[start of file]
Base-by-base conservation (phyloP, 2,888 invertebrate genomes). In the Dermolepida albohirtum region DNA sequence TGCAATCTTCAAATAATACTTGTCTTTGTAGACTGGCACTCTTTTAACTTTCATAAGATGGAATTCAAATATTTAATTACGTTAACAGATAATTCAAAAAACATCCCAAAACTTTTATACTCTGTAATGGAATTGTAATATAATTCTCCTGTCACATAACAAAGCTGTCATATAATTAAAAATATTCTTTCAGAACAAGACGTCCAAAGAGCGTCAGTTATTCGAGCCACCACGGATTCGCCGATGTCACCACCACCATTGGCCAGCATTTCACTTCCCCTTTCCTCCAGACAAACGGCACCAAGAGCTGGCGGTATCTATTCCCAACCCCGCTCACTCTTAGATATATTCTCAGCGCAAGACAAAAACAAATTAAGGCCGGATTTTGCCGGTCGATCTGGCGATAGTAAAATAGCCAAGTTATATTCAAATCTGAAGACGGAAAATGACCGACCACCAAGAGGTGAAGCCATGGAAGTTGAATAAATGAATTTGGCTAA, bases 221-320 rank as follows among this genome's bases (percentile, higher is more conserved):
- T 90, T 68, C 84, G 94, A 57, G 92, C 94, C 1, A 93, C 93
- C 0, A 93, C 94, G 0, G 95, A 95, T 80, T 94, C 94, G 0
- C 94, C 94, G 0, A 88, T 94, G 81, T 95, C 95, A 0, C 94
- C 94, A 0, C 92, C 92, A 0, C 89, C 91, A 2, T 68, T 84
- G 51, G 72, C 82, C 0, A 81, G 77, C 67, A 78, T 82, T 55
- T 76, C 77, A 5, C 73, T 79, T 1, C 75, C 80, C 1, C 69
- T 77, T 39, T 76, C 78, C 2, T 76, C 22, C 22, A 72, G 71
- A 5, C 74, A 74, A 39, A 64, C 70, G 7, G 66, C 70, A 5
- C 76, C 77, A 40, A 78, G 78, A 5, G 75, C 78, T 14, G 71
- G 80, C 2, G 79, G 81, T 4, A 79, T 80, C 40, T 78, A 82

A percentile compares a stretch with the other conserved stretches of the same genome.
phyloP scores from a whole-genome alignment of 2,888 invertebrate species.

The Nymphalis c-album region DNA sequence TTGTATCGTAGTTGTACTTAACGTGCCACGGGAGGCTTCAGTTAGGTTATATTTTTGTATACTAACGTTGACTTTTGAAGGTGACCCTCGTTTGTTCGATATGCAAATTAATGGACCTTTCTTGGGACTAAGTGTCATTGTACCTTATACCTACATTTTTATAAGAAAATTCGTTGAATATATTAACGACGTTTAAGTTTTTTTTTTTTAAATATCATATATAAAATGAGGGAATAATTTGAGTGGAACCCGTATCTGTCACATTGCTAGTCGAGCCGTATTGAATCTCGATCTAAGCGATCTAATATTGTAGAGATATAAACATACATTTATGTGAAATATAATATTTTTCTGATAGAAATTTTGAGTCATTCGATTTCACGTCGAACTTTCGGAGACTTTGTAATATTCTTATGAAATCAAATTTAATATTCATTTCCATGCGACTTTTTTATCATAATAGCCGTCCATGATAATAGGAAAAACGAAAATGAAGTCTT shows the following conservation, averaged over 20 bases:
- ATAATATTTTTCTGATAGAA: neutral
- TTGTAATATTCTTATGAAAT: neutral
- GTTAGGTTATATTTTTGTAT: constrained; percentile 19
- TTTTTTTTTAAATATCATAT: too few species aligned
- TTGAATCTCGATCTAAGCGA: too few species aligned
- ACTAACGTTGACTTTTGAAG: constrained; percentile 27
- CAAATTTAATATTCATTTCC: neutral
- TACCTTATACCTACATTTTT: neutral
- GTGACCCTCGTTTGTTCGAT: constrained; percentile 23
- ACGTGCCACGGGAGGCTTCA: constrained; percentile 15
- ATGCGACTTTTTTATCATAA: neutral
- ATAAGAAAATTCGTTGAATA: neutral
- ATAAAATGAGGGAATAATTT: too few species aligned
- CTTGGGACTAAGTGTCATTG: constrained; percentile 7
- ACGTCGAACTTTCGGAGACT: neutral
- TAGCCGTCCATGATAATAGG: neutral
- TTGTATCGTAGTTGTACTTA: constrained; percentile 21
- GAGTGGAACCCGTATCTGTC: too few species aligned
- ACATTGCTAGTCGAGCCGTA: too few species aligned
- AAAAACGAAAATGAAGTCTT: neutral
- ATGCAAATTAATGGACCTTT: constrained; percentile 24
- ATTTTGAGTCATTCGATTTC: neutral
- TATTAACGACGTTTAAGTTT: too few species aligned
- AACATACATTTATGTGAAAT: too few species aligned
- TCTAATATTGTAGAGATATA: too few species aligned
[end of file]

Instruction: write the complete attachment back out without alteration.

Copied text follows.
Base-by-base conservation (phyloP, 2,888 invertebrate genomes). In the Dermolepida albohirtum region DNA sequence TGCAATCTTCAAATAATACTTGTCTTTGTAGACTGGCACTCTTTTAACTTTCATAAGATGGAATTCAAATATTTAATTACGTTAACAGATAATTCAAAAAACATCCCAAAACTTTTATACTCTGTAATGGAATTGTAATATAATTCTCCTGTCACATAACAAAGCTGTCATATAATTAAAAATATTCTTTCAGAACAAGACGTCCAAAGAGCGTCAGTTATTCGAGCCACCACGGATTCGCCGATGTCACCACCACCATTGGCCAGCATTTCACTTCCCCTTTCCTCCAGACAAACGGCACCAAGAGCTGGCGGTATCTATTCCCAACCCCGCTCACTCTTAGATATATTCTCAGCGCAAGACAAAAACAAATTAAGGCCGGATTTTGCCGGTCGATCTGGCGATAGTAAAATAGCCAAGTTATATTCAAATCTGAAGACGGAAAATGACCGACCACCAAGAGGTGAAGCCATGGAAGTTGAATAAATGAATTTGGCTAA, bases 221-320 rank as follows among this genome's bases (percentile, higher is more conserved):
- T 90, T 68, C 84, G 94, A 57, G 92, C 94, C 1, A 93, C 93
- C 0, A 93, C 94, G 0, G 95, A 95, T 80, T 94, C 94, G 0
- C 94, C 94, G 0, A 88, T 94, G 81, T 95, C 95, A 0, C 94
- C 94, A 0, C 92, C 92, A 0, C 89, C 91, A 2, T 68, T 84
- G 51, G 72, C 82, C 0, A 81, G 77, C 67, A 78, T 82, T 55
- T 76, C 77, A 5, C 73, T 79, T 1, C 75, C 80, C 1, C 69
- T 77, T 39, T 76, C 78, C 2, T 76, C 22, C 22, A 72, G 71
- A 5, C 74, A 74, A 39, A 64, C 70, G 7, G 66, C 70, A 5
- C 76, C 77, A 40, A 78, G 78, A 5, G 75, C 78, T 14, G 71
- G 80, C 2, G 79, G 81, T 4, A 79, T 80, C 40, T 78, A 82

A percentile compares a stretch with the other conserved stretches of the same genome.
phyloP scores from a whole-genome alignment of 2,888 invertebrate species.

The Nymphalis c-album region DNA sequence TTGTATCGTAGTTGTACTTAACGTGCCACGGGAGGCTTCAGTTAGGTTATATTTTTGTATACTAACGTTGACTTTTGAAGGTGACCCTCGTTTGTTCGATATGCAAATTAATGGACCTTTCTTGGGACTAAGTGTCATTGTACCTTATACCTACATTTTTATAAGAAAATTCGTTGAATATATTAACGACGTTTAAGTTTTTTTTTTTTAAATATCATATATAAAATGAGGGAATAATTTGAGTGGAACCCGTATCTGTCACATTGCTAGTCGAGCCGTATTGAATCTCGATCTAAGCGATCTAATATTGTAGAGATATAAACATACATTTATGTGAAATATAATATTTTTCTGATAGAAATTTTGAGTCATTCGATTTCACGTCGAACTTTCGGAGACTTTGTAATATTCTTATGAAATCAAATTTAATATTCATTTCCATGCGACTTTTTTATCATAATAGCCGTCCATGATAATAGGAAAAACGAAAATGAAGTCTT shows the following conservation, averaged over 20 bases:
- ATAATATTTTTCTGATAGAA: neutral
- TTGTAATATTCTTATGAAAT: neutral
- GTTAGGTTATATTTTTGTAT: constrained; percentile 19
- TTTTTTTTTAAATATCATAT: too few species aligned
- TTGAATCTCGATCTAAGCGA: too few species aligned
- ACTAACGTTGACTTTTGAAG: constrained; percentile 27
- CAAATTTAATATTCATTTCC: neutral
- TACCTTATACCTACATTTTT: neutral
- GTGACCCTCGTTTGTTCGAT: constrained; percentile 23
- ACGTGCCACGGGAGGCTTCA: constrained; percentile 15
- ATGCGACTTTTTTATCATAA: neutral
- ATAAGAAAATTCGTTGAATA: neutral
- ATAAAATGAGGGAATAATTT: too few species aligned
- CTTGGGACTAAGTGTCATTG: constrained; percentile 7
- ACGTCGAACTTTCGGAGACT: neutral
- TAGCCGTCCATGATAATAGG: neutral
- TTGTATCGTAGTTGTACTTA: constrained; percentile 21
- GAGTGGAACCCGTATCTGTC: too few species aligned
- ACATTGCTAGTCGAGCCGTA: too few species aligned
- AAAAACGAAAATGAAGTCTT: neutral
- ATGCAAATTAATGGACCTTT: constrained; percentile 24
- ATTTTGAGTCATTCGATTTC: neutral
- TATTAACGACGTTTAAGTTT: too few species aligned
- AACATACATTTATGTGAAAT: too few species aligned
- TCTAATATTGTAGAGATATA: too few species aligned